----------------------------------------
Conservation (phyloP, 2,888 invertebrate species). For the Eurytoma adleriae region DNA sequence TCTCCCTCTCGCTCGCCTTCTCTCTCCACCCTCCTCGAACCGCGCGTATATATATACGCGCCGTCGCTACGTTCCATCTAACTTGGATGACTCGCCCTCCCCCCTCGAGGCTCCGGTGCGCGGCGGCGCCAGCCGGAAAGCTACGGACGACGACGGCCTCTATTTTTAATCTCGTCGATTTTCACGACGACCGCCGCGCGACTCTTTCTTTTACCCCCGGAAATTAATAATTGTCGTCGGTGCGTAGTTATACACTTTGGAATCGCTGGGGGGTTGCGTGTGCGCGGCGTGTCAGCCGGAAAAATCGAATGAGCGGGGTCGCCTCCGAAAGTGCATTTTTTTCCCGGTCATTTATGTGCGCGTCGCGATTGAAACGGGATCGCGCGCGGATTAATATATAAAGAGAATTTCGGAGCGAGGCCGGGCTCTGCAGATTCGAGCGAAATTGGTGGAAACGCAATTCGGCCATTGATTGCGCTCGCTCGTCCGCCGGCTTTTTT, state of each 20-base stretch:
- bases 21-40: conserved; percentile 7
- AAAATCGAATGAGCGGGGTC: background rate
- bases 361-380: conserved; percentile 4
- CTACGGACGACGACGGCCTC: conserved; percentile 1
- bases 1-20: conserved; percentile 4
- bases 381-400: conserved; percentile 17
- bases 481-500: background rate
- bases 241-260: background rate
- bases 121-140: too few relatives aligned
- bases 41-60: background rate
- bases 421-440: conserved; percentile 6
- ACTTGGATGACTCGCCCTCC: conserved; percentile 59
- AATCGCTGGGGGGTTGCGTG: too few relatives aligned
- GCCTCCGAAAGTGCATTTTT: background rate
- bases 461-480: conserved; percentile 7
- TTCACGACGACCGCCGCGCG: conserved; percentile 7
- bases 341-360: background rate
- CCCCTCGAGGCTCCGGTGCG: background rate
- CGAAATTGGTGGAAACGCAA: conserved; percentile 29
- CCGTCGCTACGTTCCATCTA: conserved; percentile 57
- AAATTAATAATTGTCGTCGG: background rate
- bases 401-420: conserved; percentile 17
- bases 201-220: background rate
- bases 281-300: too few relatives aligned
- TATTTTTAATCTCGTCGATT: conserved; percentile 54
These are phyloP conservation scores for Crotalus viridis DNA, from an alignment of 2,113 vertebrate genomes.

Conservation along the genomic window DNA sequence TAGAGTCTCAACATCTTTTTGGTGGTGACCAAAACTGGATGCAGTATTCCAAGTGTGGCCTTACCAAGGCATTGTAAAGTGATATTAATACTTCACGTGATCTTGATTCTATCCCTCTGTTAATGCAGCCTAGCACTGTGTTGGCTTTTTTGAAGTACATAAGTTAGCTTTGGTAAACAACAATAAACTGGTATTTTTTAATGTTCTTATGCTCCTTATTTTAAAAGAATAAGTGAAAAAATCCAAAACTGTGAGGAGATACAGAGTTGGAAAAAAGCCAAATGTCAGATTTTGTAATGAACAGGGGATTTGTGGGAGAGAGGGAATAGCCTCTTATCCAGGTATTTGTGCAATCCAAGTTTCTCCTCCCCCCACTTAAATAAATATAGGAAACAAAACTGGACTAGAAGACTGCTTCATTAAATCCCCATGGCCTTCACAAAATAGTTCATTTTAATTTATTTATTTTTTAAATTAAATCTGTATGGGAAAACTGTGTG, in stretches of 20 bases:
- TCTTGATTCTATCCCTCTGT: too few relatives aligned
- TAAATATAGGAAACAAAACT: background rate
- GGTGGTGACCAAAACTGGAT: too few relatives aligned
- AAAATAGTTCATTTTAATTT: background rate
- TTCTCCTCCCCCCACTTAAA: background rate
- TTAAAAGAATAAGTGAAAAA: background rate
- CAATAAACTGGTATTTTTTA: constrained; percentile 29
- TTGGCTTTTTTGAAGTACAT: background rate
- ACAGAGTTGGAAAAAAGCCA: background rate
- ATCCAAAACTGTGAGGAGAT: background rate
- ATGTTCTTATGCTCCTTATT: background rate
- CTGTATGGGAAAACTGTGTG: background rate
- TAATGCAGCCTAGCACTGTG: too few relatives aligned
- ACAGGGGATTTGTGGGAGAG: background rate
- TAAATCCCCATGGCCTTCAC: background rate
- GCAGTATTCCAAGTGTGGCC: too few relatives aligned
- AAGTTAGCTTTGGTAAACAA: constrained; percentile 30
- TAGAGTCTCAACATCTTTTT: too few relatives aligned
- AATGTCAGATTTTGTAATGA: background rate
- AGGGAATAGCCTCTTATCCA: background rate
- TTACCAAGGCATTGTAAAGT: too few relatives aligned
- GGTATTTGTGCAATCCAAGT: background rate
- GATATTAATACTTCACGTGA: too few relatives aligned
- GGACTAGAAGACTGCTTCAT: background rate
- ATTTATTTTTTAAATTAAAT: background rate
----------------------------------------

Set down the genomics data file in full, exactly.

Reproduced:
Conservation (phyloP, 2,888 invertebrate species). For the Eurytoma adleriae region DNA sequence TCTCCCTCTCGCTCGCCTTCTCTCTCCACCCTCCTCGAACCGCGCGTATATATATACGCGCCGTCGCTACGTTCCATCTAACTTGGATGACTCGCCCTCCCCCCTCGAGGCTCCGGTGCGCGGCGGCGCCAGCCGGAAAGCTACGGACGACGACGGCCTCTATTTTTAATCTCGTCGATTTTCACGACGACCGCCGCGCGACTCTTTCTTTTACCCCCGGAAATTAATAATTGTCGTCGGTGCGTAGTTATACACTTTGGAATCGCTGGGGGGTTGCGTGTGCGCGGCGTGTCAGCCGGAAAAATCGAATGAGCGGGGTCGCCTCCGAAAGTGCATTTTTTTCCCGGTCATTTATGTGCGCGTCGCGATTGAAACGGGATCGCGCGCGGATTAATATATAAAGAGAATTTCGGAGCGAGGCCGGGCTCTGCAGATTCGAGCGAAATTGGTGGAAACGCAATTCGGCCATTGATTGCGCTCGCTCGTCCGCCGGCTTTTTT, state of each 20-base stretch:
- bases 21-40: conserved; percentile 7
- AAAATCGAATGAGCGGGGTC: background rate
- bases 361-380: conserved; percentile 4
- CTACGGACGACGACGGCCTC: conserved; percentile 1
- bases 1-20: conserved; percentile 4
- bases 381-400: conserved; percentile 17
- bases 481-500: background rate
- bases 241-260: background rate
- bases 121-140: too few relatives aligned
- bases 41-60: background rate
- bases 421-440: conserved; percentile 6
- ACTTGGATGACTCGCCCTCC: conserved; percentile 59
- AATCGCTGGGGGGTTGCGTG: too few relatives aligned
- GCCTCCGAAAGTGCATTTTT: background rate
- bases 461-480: conserved; percentile 7
- TTCACGACGACCGCCGCGCG: conserved; percentile 7
- bases 341-360: background rate
- CCCCTCGAGGCTCCGGTGCG: background rate
- CGAAATTGGTGGAAACGCAA: conserved; percentile 29
- CCGTCGCTACGTTCCATCTA: conserved; percentile 57
- AAATTAATAATTGTCGTCGG: background rate
- bases 401-420: conserved; percentile 17
- bases 201-220: background rate
- bases 281-300: too few relatives aligned
- TATTTTTAATCTCGTCGATT: conserved; percentile 54
These are phyloP conservation scores for Crotalus viridis DNA, from an alignment of 2,113 vertebrate genomes.

Conservation along the genomic window DNA sequence TAGAGTCTCAACATCTTTTTGGTGGTGACCAAAACTGGATGCAGTATTCCAAGTGTGGCCTTACCAAGGCATTGTAAAGTGATATTAATACTTCACGTGATCTTGATTCTATCCCTCTGTTAATGCAGCCTAGCACTGTGTTGGCTTTTTTGAAGTACATAAGTTAGCTTTGGTAAACAACAATAAACTGGTATTTTTTAATGTTCTTATGCTCCTTATTTTAAAAGAATAAGTGAAAAAATCCAAAACTGTGAGGAGATACAGAGTTGGAAAAAAGCCAAATGTCAGATTTTGTAATGAACAGGGGATTTGTGGGAGAGAGGGAATAGCCTCTTATCCAGGTATTTGTGCAATCCAAGTTTCTCCTCCCCCCACTTAAATAAATATAGGAAACAAAACTGGACTAGAAGACTGCTTCATTAAATCCCCATGGCCTTCACAAAATAGTTCATTTTAATTTATTTATTTTTTAAATTAAATCTGTATGGGAAAACTGTGTG, in stretches of 20 bases:
- TCTTGATTCTATCCCTCTGT: too few relatives aligned
- TAAATATAGGAAACAAAACT: background rate
- GGTGGTGACCAAAACTGGAT: too few relatives aligned
- AAAATAGTTCATTTTAATTT: background rate
- TTCTCCTCCCCCCACTTAAA: background rate
- TTAAAAGAATAAGTGAAAAA: background rate
- CAATAAACTGGTATTTTTTA: constrained; percentile 29
- TTGGCTTTTTTGAAGTACAT: background rate
- ACAGAGTTGGAAAAAAGCCA: background rate
- ATCCAAAACTGTGAGGAGAT: background rate
- ATGTTCTTATGCTCCTTATT: background rate
- CTGTATGGGAAAACTGTGTG: background rate
- TAATGCAGCCTAGCACTGTG: too few relatives aligned
- ACAGGGGATTTGTGGGAGAG: background rate
- TAAATCCCCATGGCCTTCAC: background rate
- GCAGTATTCCAAGTGTGGCC: too few relatives aligned
- AAGTTAGCTTTGGTAAACAA: constrained; percentile 30
- TAGAGTCTCAACATCTTTTT: too few relatives aligned
- AATGTCAGATTTTGTAATGA: background rate
- AGGGAATAGCCTCTTATCCA: background rate
- TTACCAAGGCATTGTAAAGT: too few relatives aligned
- GGTATTTGTGCAATCCAAGT: background rate
- GATATTAATACTTCACGTGA: too few relatives aligned
- GGACTAGAAGACTGCTTCAT: background rate
- ATTTATTTTTTAAATTAAAT: background rate